Justice O'Conner Retires
Supreme Court Justice Sandra Day O'Connor announced her retirement from the high court today, kicking off what promises to be an acrimonious summer confirmation fight over her successor.
The retirement took many in Washington by surprise, since speculation had centered on Chief Justice William H. Rehnquist--who suffers from thyroid cancer--to retire. Both sides had lined up to fight a massive and expensive battle over his replacement.
The fight over Justice O'Connor's replacement likely will be even more contentious because, unlike the reliably conservative chief justice, Justice O'Connor has been the swing vote in many 5-4 court decisions on the most significant court cases. Replacing her with a reliable conservative--which President Bush and the Republican-led Senate are expected to do--could shift the court to a more conservative route.
From The Washington Times
Hardly anyone approved of the Supreme Court's ruling allowing governments to take private property from its owner and turn it over to another private owner for private purposes. But that ruling is just one of many examples where the Court ruled improperly, failing to abide by the intent of the U.S. Constitution, and making decisions based upon nothing more than the prerogatives of the individual justices who formed the majority, and frequently worse, based on their perception of public opinion.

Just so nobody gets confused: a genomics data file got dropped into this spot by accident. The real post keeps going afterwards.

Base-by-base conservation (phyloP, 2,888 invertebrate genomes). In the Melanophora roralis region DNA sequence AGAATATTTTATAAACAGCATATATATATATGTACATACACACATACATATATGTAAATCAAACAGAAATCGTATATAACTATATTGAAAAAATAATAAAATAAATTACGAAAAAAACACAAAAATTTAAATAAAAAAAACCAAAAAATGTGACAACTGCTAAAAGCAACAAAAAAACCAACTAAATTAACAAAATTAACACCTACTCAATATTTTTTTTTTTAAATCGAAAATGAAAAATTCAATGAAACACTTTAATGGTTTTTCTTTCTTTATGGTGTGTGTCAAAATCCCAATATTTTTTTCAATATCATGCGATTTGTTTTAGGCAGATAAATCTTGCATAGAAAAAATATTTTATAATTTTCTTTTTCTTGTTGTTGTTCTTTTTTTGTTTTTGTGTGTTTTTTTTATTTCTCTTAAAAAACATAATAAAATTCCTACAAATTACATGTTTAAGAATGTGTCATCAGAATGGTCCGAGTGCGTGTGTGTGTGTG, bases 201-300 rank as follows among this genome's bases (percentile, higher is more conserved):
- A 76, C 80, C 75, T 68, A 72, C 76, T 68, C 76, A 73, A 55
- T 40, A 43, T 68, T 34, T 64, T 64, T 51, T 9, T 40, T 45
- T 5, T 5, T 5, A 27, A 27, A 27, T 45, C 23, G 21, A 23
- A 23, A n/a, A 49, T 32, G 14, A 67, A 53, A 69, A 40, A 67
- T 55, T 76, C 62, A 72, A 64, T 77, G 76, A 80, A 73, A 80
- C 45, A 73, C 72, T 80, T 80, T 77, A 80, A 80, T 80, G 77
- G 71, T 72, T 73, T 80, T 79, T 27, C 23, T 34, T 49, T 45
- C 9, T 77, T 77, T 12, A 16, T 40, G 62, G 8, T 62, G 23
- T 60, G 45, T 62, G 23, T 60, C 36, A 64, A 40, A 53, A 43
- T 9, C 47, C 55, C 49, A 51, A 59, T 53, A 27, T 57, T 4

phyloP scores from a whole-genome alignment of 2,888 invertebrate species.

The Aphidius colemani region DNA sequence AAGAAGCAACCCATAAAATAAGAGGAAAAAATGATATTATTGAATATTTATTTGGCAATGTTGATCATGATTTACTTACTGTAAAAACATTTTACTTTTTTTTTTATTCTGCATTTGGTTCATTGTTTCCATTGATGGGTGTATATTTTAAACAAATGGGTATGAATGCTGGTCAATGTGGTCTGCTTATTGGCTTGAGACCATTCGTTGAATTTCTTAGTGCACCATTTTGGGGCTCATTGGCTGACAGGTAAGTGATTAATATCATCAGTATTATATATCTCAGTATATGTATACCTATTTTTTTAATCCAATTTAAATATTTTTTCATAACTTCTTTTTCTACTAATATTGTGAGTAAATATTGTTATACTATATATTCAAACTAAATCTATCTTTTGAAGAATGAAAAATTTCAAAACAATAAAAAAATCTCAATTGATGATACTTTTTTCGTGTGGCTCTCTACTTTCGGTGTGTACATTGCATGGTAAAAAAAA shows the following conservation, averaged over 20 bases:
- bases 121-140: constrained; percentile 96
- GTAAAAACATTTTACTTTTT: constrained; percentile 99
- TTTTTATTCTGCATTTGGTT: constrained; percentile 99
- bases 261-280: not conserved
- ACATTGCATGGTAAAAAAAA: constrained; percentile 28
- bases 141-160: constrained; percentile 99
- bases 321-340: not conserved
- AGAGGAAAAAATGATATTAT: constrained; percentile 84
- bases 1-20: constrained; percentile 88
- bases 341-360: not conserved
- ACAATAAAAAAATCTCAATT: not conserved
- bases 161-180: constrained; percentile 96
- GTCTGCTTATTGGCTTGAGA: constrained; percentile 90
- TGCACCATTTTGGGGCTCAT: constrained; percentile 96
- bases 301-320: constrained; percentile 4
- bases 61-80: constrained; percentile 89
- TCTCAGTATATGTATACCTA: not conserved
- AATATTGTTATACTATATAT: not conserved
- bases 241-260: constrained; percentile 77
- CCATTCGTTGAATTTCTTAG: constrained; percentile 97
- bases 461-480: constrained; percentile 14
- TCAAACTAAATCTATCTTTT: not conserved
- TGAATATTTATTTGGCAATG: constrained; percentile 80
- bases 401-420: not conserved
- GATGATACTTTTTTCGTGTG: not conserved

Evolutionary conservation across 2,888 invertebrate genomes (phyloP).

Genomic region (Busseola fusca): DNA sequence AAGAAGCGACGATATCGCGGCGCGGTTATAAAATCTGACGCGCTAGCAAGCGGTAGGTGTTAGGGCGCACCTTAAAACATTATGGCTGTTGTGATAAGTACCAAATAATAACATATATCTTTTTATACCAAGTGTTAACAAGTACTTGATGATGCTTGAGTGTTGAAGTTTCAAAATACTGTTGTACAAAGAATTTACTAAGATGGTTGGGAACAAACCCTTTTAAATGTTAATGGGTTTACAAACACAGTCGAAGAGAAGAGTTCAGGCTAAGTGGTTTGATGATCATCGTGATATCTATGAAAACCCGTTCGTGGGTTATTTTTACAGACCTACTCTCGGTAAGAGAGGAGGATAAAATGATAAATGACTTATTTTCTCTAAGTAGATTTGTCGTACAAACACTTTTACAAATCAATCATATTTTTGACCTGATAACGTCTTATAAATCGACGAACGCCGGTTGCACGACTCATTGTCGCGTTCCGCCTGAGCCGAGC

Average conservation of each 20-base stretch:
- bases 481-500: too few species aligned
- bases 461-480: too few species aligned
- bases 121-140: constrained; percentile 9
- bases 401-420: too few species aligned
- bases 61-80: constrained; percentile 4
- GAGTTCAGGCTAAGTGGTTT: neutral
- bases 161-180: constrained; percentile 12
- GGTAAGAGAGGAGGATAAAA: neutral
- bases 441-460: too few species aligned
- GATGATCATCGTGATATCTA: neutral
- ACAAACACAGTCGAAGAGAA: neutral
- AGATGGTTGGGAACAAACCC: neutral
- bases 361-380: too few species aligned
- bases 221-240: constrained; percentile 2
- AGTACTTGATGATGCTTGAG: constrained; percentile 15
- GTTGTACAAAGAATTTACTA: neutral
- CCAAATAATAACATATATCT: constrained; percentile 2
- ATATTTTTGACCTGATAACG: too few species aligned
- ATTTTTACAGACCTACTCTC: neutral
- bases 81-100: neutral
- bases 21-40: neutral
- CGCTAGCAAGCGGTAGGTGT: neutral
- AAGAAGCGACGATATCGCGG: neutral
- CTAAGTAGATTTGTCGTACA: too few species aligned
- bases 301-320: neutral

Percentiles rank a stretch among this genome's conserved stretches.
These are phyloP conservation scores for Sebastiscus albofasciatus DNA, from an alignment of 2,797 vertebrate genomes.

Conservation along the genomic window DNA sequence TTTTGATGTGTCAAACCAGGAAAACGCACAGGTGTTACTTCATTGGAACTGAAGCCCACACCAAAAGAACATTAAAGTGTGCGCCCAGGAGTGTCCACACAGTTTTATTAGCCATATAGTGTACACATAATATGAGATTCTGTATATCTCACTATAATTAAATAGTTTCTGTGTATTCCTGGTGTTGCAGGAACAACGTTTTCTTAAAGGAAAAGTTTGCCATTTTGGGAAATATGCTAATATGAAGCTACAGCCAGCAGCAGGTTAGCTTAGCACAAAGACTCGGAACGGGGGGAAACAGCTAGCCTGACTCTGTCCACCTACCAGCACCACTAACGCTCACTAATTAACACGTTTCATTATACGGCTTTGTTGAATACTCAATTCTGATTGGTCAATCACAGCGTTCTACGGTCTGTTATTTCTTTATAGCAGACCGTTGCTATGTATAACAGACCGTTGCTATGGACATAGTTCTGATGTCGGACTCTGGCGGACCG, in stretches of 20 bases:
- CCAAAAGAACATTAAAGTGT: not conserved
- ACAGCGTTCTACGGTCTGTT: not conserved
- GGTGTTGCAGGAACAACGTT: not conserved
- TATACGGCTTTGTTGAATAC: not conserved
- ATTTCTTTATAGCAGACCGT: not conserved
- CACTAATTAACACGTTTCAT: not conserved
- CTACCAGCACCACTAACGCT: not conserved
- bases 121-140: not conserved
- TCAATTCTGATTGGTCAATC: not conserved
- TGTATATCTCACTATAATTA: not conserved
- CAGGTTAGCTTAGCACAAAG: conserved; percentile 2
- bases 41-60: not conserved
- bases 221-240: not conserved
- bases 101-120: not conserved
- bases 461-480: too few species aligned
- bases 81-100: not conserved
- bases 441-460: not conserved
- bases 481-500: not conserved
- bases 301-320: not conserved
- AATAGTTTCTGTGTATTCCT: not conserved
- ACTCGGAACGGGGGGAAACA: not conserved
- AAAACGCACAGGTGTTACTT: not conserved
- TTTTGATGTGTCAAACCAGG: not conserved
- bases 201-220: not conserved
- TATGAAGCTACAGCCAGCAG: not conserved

President Bush has his first opportunity to nominate a justice who will follow the original intent of the Constitution. Justice O'Conner in many ways distinguished herself in her 24 years on the SCOTUS. However, she not infrequently strayed from the intent of the Constitution.